I started putting comma’s back in, and extending past the “noun, verb, object” and moved into complex descriptions again. Forgetting the rules, and just going for it awoke my voice again!

In fact, I don’t know of “The Magic of Comma’s” will make sense to anyone, but for some reason, it sum’s it up to me and allowed me to get my voice back, but at the same time, do it with style.

Anyways, I’m in Delhi right now. This place is nuts, but I’m loving the food and cheap booze. But god dam these people can annoy me sometimes, but hey, I guess thats poverty for you!

Peace out lovers

My Blogs Focus

I have been working on what I want to focus on for this blog, and I think I know what I want it to be.

I want to focus on the philsophy of writing it self, how the art expresses words, and how one can learn a science of writing that well better their art and their life.

I want to place writing in the context of human life. Then, I want to express my experiences with it, and how I’m “coping” with the writing world. Yeah, let’s do that.

Narrative Voice

My first novel was full of too much telling and not enough showing. The voice was strong, but the lack of active images meant it was less engaging. My second novel was all active, all show, and because of that, my voice lessened and it became lifeless.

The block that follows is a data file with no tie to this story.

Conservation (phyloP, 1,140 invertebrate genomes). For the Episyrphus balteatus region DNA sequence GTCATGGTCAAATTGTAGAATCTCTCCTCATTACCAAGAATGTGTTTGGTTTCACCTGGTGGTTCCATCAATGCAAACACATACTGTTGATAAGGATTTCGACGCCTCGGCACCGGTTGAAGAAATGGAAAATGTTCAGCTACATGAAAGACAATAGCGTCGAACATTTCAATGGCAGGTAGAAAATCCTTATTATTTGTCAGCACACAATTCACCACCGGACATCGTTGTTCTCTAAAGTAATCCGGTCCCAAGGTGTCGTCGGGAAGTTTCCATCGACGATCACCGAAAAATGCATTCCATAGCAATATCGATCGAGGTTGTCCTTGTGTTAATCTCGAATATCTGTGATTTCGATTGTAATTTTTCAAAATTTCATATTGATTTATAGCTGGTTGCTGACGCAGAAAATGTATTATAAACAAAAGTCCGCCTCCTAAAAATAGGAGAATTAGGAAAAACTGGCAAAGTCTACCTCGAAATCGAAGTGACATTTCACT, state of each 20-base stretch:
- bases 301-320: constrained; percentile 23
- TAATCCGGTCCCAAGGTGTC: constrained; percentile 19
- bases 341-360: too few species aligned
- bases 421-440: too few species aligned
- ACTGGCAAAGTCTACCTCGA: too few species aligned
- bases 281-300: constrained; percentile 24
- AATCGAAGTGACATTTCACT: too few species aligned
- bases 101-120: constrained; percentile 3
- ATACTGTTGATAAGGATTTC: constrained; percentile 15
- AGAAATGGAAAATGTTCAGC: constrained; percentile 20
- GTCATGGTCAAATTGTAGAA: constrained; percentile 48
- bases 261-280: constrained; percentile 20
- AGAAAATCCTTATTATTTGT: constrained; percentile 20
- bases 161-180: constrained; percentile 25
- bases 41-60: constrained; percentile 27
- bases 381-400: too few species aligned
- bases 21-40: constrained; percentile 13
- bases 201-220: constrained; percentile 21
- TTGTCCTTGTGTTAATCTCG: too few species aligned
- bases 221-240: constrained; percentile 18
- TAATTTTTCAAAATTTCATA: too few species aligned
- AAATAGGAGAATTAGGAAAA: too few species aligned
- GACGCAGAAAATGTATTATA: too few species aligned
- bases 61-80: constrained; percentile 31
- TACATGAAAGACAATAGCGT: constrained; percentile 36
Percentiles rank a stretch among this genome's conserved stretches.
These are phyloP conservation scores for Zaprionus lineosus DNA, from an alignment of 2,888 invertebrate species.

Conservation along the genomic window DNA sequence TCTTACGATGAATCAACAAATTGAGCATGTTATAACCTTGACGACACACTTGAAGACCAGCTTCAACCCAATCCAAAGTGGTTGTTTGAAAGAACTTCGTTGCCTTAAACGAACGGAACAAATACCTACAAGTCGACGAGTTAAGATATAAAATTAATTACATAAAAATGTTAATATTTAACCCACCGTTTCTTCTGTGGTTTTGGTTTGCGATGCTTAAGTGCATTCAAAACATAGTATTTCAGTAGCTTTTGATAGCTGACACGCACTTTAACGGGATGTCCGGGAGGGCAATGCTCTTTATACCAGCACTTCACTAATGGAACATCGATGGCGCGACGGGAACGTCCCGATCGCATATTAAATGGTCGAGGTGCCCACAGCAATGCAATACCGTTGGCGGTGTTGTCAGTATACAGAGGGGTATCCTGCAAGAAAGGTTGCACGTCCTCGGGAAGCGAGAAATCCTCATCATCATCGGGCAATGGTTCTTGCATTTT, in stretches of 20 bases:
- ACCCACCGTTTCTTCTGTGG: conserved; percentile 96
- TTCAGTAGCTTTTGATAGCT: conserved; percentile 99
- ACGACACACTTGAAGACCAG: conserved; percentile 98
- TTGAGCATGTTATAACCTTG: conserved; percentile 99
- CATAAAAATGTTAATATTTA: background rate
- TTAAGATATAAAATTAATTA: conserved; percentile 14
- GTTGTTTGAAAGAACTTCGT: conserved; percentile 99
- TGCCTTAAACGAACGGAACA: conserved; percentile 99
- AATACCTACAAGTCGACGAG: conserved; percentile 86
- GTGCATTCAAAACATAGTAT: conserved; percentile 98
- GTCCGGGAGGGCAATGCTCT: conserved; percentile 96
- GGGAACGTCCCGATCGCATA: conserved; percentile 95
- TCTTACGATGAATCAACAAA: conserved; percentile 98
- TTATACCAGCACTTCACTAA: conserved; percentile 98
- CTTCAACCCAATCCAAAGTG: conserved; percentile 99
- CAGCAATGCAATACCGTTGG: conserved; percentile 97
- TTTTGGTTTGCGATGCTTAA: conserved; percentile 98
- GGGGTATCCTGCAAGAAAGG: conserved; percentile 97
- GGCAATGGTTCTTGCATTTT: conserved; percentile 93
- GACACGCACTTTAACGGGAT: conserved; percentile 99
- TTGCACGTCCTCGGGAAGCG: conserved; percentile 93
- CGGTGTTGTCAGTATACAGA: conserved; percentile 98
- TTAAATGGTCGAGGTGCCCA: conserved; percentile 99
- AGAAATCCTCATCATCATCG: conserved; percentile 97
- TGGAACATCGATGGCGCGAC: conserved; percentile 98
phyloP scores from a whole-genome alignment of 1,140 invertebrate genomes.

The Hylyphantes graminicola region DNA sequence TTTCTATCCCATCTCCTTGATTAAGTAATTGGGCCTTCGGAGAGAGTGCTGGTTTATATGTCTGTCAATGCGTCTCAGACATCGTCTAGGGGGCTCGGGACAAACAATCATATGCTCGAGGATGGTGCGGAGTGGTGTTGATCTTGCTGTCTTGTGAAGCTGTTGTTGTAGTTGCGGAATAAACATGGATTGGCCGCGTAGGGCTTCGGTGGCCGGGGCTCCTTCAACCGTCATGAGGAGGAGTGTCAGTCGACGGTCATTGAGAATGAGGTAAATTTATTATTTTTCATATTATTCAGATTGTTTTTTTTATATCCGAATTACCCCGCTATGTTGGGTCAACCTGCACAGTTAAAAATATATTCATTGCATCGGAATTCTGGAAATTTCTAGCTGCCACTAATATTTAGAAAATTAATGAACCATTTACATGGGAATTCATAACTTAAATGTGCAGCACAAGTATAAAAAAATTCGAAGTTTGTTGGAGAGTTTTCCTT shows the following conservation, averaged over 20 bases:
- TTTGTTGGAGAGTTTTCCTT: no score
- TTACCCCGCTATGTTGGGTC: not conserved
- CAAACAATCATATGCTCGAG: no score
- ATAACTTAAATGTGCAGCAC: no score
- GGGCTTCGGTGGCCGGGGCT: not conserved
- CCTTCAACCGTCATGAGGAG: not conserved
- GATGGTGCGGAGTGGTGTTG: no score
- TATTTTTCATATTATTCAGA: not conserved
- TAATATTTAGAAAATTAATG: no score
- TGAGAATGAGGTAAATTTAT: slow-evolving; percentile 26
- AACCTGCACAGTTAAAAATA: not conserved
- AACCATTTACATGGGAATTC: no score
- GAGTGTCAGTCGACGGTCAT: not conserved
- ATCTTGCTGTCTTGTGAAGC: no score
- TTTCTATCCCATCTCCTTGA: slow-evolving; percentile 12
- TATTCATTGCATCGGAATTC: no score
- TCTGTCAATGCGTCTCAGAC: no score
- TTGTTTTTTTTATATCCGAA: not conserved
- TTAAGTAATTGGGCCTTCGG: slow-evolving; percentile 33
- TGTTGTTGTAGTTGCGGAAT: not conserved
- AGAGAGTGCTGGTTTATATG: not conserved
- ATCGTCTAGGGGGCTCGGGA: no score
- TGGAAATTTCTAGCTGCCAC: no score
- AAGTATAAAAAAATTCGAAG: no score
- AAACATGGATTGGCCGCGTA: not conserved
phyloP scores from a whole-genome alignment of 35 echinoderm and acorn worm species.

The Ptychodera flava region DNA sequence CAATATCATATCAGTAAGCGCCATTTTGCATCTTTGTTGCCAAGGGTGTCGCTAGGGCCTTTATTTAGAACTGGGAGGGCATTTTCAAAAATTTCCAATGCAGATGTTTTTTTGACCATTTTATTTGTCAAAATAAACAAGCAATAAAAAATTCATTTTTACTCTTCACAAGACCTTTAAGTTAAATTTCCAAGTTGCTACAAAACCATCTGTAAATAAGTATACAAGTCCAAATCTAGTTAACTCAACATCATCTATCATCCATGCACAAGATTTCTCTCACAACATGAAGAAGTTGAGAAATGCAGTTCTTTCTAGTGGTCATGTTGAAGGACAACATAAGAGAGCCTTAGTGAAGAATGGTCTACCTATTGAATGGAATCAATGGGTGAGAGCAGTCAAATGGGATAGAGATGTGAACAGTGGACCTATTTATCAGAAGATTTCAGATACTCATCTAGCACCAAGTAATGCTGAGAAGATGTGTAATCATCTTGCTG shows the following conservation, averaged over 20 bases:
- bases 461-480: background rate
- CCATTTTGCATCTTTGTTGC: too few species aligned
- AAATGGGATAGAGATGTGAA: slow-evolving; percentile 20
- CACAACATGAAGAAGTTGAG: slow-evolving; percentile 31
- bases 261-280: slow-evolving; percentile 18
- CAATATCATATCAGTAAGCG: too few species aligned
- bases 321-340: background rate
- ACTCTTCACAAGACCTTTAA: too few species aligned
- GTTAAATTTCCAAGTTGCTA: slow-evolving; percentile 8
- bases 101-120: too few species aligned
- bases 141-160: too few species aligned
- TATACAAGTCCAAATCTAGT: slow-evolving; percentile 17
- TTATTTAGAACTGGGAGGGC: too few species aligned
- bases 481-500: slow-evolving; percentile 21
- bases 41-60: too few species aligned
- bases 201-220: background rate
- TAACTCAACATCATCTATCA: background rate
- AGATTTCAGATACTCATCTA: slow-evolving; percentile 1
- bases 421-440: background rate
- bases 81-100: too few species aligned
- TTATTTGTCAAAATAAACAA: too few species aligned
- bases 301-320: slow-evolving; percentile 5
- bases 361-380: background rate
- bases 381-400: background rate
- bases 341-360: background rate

These two extremes forced me to find a middle ground, and it’s taken me all this time to find it. A strong narrative voice comes from being in the action as a human being, and then authentically expressing the words that come to your mind onto the paper. Wheather its something about the scenary, about the characters description, about what he/she is thinking. This combination of switches is the expression of the narrative voice, and the more authentic you are with what your mind is trying to say, the stronger the narrative voice will be.